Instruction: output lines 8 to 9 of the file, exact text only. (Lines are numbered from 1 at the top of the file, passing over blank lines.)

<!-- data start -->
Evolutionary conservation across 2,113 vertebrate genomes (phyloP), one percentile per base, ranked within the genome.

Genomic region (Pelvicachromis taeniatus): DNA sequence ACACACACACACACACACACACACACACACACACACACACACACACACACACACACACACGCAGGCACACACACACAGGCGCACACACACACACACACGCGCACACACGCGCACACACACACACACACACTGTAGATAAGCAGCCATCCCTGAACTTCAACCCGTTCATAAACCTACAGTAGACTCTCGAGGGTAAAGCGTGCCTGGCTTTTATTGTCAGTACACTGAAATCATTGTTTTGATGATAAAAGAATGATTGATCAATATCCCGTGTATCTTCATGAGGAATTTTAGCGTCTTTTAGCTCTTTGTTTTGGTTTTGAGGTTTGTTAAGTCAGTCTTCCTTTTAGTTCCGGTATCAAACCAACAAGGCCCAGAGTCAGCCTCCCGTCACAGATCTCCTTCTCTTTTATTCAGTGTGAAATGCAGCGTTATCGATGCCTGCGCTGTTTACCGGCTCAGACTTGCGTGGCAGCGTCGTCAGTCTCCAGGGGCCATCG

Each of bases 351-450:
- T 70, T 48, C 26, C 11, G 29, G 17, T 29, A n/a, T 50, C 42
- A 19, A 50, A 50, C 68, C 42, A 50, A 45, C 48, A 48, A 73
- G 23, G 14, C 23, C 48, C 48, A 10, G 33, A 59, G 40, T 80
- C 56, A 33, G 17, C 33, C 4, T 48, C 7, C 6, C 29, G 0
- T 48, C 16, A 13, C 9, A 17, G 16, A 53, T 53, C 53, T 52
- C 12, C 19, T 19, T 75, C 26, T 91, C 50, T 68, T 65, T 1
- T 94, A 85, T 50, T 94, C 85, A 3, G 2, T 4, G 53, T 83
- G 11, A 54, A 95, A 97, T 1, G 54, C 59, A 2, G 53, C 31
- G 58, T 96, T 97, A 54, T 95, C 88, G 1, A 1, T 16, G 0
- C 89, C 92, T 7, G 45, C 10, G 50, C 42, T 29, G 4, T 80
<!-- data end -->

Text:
- T 48, C 16, A 13, C 9, A 17, G 16, A 53, T 53, C 53, T 52
- C 12, C 19, T 19, T 75, C 26, T 91, C 50, T 68, T 65, T 1